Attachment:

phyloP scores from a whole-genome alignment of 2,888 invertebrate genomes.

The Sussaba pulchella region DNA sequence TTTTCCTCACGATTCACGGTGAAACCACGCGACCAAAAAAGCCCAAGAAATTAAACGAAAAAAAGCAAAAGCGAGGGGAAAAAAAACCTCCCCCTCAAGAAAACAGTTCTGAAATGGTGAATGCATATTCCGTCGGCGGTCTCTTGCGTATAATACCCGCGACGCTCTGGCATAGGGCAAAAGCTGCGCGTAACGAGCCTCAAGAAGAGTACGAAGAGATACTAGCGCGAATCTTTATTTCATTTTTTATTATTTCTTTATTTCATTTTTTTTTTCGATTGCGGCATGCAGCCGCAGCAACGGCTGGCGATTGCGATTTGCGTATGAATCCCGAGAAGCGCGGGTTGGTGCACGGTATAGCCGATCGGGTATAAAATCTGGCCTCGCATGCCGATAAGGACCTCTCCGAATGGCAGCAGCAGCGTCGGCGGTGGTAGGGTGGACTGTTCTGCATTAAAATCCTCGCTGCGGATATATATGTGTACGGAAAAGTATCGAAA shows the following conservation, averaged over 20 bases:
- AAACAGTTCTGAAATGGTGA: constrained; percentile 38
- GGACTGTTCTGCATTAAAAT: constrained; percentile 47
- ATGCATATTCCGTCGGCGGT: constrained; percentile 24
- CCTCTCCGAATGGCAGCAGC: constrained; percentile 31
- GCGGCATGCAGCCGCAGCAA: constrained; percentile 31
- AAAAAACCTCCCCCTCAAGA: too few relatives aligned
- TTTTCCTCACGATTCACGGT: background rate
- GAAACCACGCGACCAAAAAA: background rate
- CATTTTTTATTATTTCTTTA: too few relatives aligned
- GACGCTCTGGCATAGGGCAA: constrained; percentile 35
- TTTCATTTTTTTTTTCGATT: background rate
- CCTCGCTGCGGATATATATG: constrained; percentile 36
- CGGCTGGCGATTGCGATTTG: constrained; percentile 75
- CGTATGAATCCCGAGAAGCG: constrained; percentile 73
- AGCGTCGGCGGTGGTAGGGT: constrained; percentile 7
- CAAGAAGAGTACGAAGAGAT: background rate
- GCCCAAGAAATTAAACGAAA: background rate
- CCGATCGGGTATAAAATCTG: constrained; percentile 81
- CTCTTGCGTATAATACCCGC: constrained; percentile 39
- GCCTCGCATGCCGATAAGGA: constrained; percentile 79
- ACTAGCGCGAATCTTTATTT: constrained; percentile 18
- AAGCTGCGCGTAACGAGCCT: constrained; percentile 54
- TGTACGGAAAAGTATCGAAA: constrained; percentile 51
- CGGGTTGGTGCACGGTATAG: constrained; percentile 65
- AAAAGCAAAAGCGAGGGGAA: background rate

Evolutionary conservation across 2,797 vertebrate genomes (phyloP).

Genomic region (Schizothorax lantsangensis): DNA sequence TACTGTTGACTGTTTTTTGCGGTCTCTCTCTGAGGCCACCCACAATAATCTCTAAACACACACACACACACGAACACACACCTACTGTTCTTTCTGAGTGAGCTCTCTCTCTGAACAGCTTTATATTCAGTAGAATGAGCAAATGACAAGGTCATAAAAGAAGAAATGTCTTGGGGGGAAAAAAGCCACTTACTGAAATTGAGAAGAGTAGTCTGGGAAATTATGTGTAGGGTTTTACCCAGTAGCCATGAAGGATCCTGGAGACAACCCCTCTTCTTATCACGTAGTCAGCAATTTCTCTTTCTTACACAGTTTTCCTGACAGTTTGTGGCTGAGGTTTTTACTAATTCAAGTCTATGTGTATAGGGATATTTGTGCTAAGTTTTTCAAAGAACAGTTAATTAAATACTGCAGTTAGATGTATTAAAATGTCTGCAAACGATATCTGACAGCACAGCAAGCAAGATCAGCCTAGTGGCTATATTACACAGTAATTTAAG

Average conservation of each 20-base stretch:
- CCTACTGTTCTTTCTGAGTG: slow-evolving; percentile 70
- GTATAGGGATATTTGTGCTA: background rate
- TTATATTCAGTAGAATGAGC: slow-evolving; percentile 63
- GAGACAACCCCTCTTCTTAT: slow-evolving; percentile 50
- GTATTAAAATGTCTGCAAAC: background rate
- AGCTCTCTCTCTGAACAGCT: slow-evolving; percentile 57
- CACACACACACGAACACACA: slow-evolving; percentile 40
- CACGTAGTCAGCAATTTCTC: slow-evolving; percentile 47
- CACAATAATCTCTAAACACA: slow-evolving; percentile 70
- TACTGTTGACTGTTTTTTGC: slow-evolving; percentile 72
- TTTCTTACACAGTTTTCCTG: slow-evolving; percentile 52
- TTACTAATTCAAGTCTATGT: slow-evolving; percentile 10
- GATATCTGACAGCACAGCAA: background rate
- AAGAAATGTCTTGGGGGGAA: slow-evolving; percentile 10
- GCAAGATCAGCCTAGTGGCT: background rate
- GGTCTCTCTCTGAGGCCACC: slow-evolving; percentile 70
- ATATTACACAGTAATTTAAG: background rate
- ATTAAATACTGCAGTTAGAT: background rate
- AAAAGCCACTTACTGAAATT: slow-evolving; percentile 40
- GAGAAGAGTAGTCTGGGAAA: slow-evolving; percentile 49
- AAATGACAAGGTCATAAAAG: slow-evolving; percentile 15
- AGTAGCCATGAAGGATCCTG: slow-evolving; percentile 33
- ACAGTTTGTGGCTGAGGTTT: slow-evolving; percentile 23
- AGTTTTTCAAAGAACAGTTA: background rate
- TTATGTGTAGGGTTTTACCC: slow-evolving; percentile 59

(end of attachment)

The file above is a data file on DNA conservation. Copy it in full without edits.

phyloP scores from a whole-genome alignment of 2,888 invertebrate genomes.

The Sussaba pulchella region DNA sequence TTTTCCTCACGATTCACGGTGAAACCACGCGACCAAAAAAGCCCAAGAAATTAAACGAAAAAAAGCAAAAGCGAGGGGAAAAAAAACCTCCCCCTCAAGAAAACAGTTCTGAAATGGTGAATGCATATTCCGTCGGCGGTCTCTTGCGTATAATACCCGCGACGCTCTGGCATAGGGCAAAAGCTGCGCGTAACGAGCCTCAAGAAGAGTACGAAGAGATACTAGCGCGAATCTTTATTTCATTTTTTATTATTTCTTTATTTCATTTTTTTTTTCGATTGCGGCATGCAGCCGCAGCAACGGCTGGCGATTGCGATTTGCGTATGAATCCCGAGAAGCGCGGGTTGGTGCACGGTATAGCCGATCGGGTATAAAATCTGGCCTCGCATGCCGATAAGGACCTCTCCGAATGGCAGCAGCAGCGTCGGCGGTGGTAGGGTGGACTGTTCTGCATTAAAATCCTCGCTGCGGATATATATGTGTACGGAAAAGTATCGAAA shows the following conservation, averaged over 20 bases:
- AAACAGTTCTGAAATGGTGA: constrained; percentile 38
- GGACTGTTCTGCATTAAAAT: constrained; percentile 47
- ATGCATATTCCGTCGGCGGT: constrained; percentile 24
- CCTCTCCGAATGGCAGCAGC: constrained; percentile 31
- GCGGCATGCAGCCGCAGCAA: constrained; percentile 31
- AAAAAACCTCCCCCTCAAGA: too few relatives aligned
- TTTTCCTCACGATTCACGGT: background rate
- GAAACCACGCGACCAAAAAA: background rate
- CATTTTTTATTATTTCTTTA: too few relatives aligned
- GACGCTCTGGCATAGGGCAA: constrained; percentile 35
- TTTCATTTTTTTTTTCGATT: background rate
- CCTCGCTGCGGATATATATG: constrained; percentile 36
- CGGCTGGCGATTGCGATTTG: constrained; percentile 75
- CGTATGAATCCCGAGAAGCG: constrained; percentile 73
- AGCGTCGGCGGTGGTAGGGT: constrained; percentile 7
- CAAGAAGAGTACGAAGAGAT: background rate
- GCCCAAGAAATTAAACGAAA: background rate
- CCGATCGGGTATAAAATCTG: constrained; percentile 81
- CTCTTGCGTATAATACCCGC: constrained; percentile 39
- GCCTCGCATGCCGATAAGGA: constrained; percentile 79
- ACTAGCGCGAATCTTTATTT: constrained; percentile 18
- AAGCTGCGCGTAACGAGCCT: constrained; percentile 54
- TGTACGGAAAAGTATCGAAA: constrained; percentile 51
- CGGGTTGGTGCACGGTATAG: constrained; percentile 65
- AAAAGCAAAAGCGAGGGGAA: background rate

Evolutionary conservation across 2,797 vertebrate genomes (phyloP).

Genomic region (Schizothorax lantsangensis): DNA sequence TACTGTTGACTGTTTTTTGCGGTCTCTCTCTGAGGCCACCCACAATAATCTCTAAACACACACACACACACGAACACACACCTACTGTTCTTTCTGAGTGAGCTCTCTCTCTGAACAGCTTTATATTCAGTAGAATGAGCAAATGACAAGGTCATAAAAGAAGAAATGTCTTGGGGGGAAAAAAGCCACTTACTGAAATTGAGAAGAGTAGTCTGGGAAATTATGTGTAGGGTTTTACCCAGTAGCCATGAAGGATCCTGGAGACAACCCCTCTTCTTATCACGTAGTCAGCAATTTCTCTTTCTTACACAGTTTTCCTGACAGTTTGTGGCTGAGGTTTTTACTAATTCAAGTCTATGTGTATAGGGATATTTGTGCTAAGTTTTTCAAAGAACAGTTAATTAAATACTGCAGTTAGATGTATTAAAATGTCTGCAAACGATATCTGACAGCACAGCAAGCAAGATCAGCCTAGTGGCTATATTACACAGTAATTTAAG

Average conservation of each 20-base stretch:
- CCTACTGTTCTTTCTGAGTG: slow-evolving; percentile 70
- GTATAGGGATATTTGTGCTA: background rate
- TTATATTCAGTAGAATGAGC: slow-evolving; percentile 63
- GAGACAACCCCTCTTCTTAT: slow-evolving; percentile 50
- GTATTAAAATGTCTGCAAAC: background rate
- AGCTCTCTCTCTGAACAGCT: slow-evolving; percentile 57
- CACACACACACGAACACACA: slow-evolving; percentile 40
- CACGTAGTCAGCAATTTCTC: slow-evolving; percentile 47
- CACAATAATCTCTAAACACA: slow-evolving; percentile 70
- TACTGTTGACTGTTTTTTGC: slow-evolving; percentile 72
- TTTCTTACACAGTTTTCCTG: slow-evolving; percentile 52
- TTACTAATTCAAGTCTATGT: slow-evolving; percentile 10
- GATATCTGACAGCACAGCAA: background rate
- AAGAAATGTCTTGGGGGGAA: slow-evolving; percentile 10
- GCAAGATCAGCCTAGTGGCT: background rate
- GGTCTCTCTCTGAGGCCACC: slow-evolving; percentile 70
- ATATTACACAGTAATTTAAG: background rate
- ATTAAATACTGCAGTTAGAT: background rate
- AAAAGCCACTTACTGAAATT: slow-evolving; percentile 40
- GAGAAGAGTAGTCTGGGAAA: slow-evolving; percentile 49
- AAATGACAAGGTCATAAAAG: slow-evolving; percentile 15
- AGTAGCCATGAAGGATCCTG: slow-evolving; percentile 33
- ACAGTTTGTGGCTGAGGTTT: slow-evolving; percentile 23
- AGTTTTTCAAAGAACAGTTA: background rate
- TTATGTGTAGGGTTTTACCC: slow-evolving; percentile 59